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Species Cimbex americana - Elm Sawfly

Is this a wasp? - Cimbex americana A BIG BEE - Cimbex americana Black and Red wasp/hornet - Cimbex americana Wasp or Fly? - Cimbex americana Cimbicid sawfly - Cimbex americana Cimbicidae: Cimbex americana (larva)? - Cimbex americana Elm Sawfly? - Cimbex americana elm sawfly larva - Cimbex americana
Classification
Kingdom Animalia (Animals)
Phylum Arthropoda (Arthropods)
Subphylum Hexapoda (Hexapods)
Class Insecta (Insects)
Order Hymenoptera (Ants, Bees, Wasps and Sawflies)
No Taxon ("Symphyta" - Sawflies, Horntails, and Wood Wasps)
Family Cimbicidae (Cimbicid Sawflies)
Genus Cimbex
Species americana (Elm Sawfly)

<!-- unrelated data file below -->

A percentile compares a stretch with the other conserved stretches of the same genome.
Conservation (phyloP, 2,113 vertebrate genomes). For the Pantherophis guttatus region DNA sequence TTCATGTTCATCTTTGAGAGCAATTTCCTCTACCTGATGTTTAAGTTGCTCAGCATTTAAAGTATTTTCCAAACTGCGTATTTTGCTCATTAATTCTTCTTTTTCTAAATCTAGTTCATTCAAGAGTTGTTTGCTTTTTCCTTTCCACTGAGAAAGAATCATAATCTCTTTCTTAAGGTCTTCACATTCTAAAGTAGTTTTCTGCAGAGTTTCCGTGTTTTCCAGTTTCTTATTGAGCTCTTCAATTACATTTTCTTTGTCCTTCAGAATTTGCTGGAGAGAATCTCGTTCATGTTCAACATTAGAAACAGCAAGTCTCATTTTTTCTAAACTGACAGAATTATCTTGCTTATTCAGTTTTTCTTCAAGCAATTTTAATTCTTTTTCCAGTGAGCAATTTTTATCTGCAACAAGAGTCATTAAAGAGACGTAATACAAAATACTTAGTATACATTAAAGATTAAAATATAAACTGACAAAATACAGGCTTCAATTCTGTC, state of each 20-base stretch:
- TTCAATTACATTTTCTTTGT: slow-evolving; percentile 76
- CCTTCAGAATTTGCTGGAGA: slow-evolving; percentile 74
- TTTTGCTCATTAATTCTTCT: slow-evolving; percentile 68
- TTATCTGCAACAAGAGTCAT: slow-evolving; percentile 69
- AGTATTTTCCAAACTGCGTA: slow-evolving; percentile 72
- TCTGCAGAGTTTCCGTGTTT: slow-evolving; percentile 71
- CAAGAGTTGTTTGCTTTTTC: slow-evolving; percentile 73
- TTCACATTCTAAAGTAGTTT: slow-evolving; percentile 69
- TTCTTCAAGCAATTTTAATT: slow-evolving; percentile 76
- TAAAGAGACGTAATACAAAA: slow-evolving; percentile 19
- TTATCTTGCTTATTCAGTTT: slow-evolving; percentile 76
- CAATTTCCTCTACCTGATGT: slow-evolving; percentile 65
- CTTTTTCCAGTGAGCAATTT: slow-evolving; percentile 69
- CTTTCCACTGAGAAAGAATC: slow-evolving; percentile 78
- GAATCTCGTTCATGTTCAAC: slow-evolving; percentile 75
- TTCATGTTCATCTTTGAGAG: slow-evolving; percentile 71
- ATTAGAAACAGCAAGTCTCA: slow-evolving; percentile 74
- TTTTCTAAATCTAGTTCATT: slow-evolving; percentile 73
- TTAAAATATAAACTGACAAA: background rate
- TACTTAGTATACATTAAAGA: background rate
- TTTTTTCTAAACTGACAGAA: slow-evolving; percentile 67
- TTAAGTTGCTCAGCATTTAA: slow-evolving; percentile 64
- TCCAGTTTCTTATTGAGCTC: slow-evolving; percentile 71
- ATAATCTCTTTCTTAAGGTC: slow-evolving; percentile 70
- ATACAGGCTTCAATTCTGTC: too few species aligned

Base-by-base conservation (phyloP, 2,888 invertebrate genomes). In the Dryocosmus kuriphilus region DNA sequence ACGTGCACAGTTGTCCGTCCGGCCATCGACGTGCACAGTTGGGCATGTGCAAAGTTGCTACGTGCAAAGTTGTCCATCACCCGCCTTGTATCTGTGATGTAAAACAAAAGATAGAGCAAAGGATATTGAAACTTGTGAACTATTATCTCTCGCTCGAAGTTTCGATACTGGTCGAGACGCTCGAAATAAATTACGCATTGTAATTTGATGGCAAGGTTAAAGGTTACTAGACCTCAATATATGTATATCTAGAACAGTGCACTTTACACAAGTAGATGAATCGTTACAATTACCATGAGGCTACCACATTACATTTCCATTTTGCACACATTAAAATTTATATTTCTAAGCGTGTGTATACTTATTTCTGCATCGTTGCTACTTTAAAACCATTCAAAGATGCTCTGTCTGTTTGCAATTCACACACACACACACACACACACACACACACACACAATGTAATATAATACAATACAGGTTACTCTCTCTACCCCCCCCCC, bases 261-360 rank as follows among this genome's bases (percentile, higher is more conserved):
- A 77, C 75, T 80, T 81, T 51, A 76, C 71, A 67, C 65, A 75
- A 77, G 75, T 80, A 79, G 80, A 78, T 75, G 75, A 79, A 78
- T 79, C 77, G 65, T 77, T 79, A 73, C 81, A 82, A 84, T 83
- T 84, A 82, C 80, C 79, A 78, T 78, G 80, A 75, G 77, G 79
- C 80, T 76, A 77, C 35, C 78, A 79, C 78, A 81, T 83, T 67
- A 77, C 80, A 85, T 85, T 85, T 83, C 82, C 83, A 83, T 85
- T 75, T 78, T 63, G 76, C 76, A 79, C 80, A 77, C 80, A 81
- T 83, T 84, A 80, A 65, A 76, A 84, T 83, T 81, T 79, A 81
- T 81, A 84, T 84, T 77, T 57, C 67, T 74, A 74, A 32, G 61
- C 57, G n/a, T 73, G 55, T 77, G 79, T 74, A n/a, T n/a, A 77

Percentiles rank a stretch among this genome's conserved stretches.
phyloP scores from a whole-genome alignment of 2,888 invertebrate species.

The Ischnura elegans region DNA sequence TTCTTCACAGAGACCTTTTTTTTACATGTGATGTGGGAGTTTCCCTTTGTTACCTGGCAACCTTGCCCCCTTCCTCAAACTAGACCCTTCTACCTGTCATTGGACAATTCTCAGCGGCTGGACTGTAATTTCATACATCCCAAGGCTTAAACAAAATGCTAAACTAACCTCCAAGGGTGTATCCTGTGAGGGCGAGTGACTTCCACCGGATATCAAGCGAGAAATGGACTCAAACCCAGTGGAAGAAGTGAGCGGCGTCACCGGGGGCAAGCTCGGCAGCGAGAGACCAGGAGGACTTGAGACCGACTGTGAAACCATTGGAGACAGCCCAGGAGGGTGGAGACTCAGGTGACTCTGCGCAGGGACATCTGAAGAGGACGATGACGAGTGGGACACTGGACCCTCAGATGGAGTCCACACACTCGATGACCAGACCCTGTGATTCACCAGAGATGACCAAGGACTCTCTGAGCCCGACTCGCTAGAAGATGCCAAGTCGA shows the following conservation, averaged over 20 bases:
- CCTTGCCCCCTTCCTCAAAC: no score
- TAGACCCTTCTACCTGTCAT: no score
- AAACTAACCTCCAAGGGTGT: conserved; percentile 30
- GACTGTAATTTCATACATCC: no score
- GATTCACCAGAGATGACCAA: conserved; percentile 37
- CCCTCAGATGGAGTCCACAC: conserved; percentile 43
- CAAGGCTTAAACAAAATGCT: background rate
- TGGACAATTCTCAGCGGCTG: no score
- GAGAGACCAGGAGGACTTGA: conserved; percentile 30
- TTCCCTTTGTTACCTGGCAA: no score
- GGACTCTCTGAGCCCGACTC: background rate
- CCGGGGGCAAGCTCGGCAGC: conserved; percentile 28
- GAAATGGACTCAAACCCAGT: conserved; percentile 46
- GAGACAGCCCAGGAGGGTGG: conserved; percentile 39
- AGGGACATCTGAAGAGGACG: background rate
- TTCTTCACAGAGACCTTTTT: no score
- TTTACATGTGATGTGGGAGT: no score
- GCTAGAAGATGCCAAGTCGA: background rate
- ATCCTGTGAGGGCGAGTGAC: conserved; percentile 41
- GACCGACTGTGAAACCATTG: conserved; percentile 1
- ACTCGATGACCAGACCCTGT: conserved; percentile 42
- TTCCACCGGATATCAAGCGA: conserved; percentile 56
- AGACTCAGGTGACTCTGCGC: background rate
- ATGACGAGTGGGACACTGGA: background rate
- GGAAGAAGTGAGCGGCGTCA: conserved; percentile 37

Explanation of Names
Cimbex americana Leach 1817
Size
adult 18-20 mm, larva up to 50 mm
Identification
The largest North American sawfly. Larvae yellowish-white with black dorsal stripe. While feeding, the larvae usually coil their posterior around a leaf or twig. At rest the larvae roll into a characteristic tight coil. The larvae spin tough, papery cocoons in the litter or just below the surface of the soil. Pink coloration is not common, most larvae are green to yellow in color.
Adult has glabrous thorax with white/yellow spot above, orange antennae.
Range
most of NA (map)
Habitat
woodlands
Season
adults May-Jun(1)
Food
hosts include elm (Ulmus), maple (Acer), birch (Betula), willow (Salix), and basswood (Tilia); adults girdle bark on twigs
Life Cycle
Larvae have chemical defenses, ejecting fluids from glands near spiracles; often coil hind end around twigs; overwinter in cocoons, and pupate in spring
Remarks
not considered a forestry problem, but can defoliate shade/ornamental elms and willows (Forestry images)
Works Cited
1.National Audubon Society Field Guide to Insects and Spiders
Lorus and Margery Milne. 1980. Knopf.